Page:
ASCG Month in Review: March 2018
In Case You Missed It
Alberta Enterprise Corporation recently announced an investment of $5 million into Panache Ventures; one of Alberta’s newest seed stage venture capital firms. Panache will focus on all sectors, with an emphasis on AI, cybersecurity, blockchain, VR, enterprise SaaS, and data analytics. The company is targeting a fund size of $40 million, and seeks to invest in 140 startups over four years.
If you walk into the MaRs centre innovation hub in Toronto, you will see a bustling hub of activity. The hub is home to over 200 organizations in fields spread across the sciences, business and technology. Salim Teja, president of venture services for MaRS, is originally from Edmonton. Salim, seeing the strength in Alberta, suggests the province look to the long term, which includes Edmonton and Calgary joining forces to create their own innovation corridor, similar to that of the Kitchener-Waterloo corridor.
The Board of Governors at the University of Alberta approved three separate fee hikes in a vote on March 16th, 2018. The hikes included an 3.14% increase to international students tuition, a 4% increase in residence rental rates, and a 15.8% increase in meal plan costs at Lister Centre. Students across campus have expressed their frustrations to this vote, sparking multiple protests for the first time in decades.
Donald Trump has assigned heavy tariffs of 25 per cent on steel and 10 per cent on aluminum to almost every country, except its partners in NAFTA, Canada and Mexico. News of the exemption has Canadian businesses breathing a sigh of relief, especially here in Alberta, where our economy is more trade intensive than most other provinces.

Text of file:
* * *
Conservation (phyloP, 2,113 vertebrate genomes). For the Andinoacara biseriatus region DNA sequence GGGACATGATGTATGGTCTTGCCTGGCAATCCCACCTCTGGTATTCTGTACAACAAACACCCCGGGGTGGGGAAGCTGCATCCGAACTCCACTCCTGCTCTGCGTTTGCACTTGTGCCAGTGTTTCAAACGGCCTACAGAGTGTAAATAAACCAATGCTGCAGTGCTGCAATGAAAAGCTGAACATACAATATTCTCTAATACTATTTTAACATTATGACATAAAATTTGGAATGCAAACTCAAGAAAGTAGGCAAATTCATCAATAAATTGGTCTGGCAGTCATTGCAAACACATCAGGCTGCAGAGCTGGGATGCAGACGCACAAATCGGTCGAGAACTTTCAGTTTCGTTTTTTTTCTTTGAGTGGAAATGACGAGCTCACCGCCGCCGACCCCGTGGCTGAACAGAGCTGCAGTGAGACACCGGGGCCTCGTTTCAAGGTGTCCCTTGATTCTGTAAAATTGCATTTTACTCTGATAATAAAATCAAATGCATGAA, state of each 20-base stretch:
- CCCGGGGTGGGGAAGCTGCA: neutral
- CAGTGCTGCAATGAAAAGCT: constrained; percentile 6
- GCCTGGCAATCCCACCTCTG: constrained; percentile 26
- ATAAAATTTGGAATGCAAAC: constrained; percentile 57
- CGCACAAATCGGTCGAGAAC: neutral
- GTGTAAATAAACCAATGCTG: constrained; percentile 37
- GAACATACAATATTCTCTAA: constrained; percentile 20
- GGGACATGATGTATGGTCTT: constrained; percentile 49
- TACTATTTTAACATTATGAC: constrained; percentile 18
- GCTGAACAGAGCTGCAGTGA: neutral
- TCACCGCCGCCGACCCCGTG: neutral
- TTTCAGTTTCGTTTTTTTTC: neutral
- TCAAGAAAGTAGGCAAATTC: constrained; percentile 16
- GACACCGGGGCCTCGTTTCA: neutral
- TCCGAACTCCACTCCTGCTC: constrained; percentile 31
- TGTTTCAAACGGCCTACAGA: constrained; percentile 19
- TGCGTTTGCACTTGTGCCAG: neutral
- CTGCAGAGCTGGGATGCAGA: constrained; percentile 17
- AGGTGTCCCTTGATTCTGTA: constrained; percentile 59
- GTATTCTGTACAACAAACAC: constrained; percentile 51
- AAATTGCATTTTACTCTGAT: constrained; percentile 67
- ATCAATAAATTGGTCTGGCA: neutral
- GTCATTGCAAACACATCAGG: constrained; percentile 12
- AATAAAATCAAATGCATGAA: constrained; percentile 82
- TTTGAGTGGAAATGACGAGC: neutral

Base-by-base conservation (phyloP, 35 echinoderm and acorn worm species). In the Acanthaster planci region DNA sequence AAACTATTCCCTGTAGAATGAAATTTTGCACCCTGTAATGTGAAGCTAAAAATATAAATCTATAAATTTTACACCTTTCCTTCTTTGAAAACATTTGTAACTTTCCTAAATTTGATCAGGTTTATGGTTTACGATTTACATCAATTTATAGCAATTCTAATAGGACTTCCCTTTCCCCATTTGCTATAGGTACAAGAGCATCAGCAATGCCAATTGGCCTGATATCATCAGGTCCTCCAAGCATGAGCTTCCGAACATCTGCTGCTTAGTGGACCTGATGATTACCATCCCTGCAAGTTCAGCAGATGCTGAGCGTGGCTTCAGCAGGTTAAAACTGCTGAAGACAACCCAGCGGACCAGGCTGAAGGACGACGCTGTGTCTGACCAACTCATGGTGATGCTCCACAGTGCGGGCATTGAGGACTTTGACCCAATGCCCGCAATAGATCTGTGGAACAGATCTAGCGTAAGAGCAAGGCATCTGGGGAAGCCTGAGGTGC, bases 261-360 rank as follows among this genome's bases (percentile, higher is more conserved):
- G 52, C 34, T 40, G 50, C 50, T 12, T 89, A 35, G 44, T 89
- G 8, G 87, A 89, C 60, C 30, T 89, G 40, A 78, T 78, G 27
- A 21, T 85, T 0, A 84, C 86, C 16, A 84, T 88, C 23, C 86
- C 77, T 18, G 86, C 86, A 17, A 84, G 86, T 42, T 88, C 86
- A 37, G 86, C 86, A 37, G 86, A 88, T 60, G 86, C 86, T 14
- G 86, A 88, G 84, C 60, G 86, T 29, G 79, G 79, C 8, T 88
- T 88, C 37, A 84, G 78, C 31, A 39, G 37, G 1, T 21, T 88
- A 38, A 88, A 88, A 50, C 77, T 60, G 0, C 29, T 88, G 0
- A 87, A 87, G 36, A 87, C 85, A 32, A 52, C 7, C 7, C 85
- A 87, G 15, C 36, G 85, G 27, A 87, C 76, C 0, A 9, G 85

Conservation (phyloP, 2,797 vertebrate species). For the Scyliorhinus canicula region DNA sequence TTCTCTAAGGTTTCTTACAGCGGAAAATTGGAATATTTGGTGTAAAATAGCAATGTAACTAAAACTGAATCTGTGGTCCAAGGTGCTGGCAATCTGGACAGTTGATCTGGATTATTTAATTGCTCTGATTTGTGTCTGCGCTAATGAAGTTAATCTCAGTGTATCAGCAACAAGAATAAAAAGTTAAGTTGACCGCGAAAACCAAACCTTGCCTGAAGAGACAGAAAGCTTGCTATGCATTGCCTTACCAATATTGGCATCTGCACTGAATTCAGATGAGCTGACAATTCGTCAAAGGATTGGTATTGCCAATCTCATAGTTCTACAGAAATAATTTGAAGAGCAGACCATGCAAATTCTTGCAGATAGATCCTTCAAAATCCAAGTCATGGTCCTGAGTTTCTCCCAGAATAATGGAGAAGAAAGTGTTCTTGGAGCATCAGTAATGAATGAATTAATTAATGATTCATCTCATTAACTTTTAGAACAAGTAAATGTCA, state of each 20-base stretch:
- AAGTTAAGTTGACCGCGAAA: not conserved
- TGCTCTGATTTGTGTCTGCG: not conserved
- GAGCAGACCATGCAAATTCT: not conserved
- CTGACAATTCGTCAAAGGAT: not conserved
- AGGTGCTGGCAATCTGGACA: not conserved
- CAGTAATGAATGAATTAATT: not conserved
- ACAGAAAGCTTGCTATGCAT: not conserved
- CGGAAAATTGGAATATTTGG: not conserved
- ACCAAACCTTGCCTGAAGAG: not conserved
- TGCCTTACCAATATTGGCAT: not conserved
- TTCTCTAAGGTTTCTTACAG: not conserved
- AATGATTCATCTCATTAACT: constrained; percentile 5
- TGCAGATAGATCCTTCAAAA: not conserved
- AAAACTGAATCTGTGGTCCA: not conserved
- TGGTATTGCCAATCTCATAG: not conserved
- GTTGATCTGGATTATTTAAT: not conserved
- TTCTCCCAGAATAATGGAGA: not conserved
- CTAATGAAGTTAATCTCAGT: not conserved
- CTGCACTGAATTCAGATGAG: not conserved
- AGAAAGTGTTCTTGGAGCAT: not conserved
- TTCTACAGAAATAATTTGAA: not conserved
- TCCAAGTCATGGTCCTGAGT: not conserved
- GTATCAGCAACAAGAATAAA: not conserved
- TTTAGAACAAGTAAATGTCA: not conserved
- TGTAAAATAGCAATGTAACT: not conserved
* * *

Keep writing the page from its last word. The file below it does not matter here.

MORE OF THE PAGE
Sundial Growers Inc., a medical marijuana grower in Olds, Alberta has secured a $56 million financing deal with ATB Financial in order to accelerate the second and third phases of the company's expansion plans. By next year, the company says that it will have "the largest purpose-built indoor cannabis facility in the world” with 210,000 square feet of space.
Feature Story: Canada, Cannabis Capital of the Globe?
“Canada could be to Cannabis what France is to wine”. That’s Tokyo Smoke CEO, Alan Gertner talking about where he sees Canada positioning itself in the global cannabis market. Gertner is not alone in this assertion, as businesses across Canada are buzzing right now as the countdown to cannabis’ legalization churns closer. In Ottawa, the Canadian senate has already voted in favour of Bill C-45, The Cannabis Act, to move to the committee review stage, with a final expected vote in June. Unless there are substantive, unforeseen complications in the next few months, recreational cannabis production and consumption in Canada will be legal before the summer is up.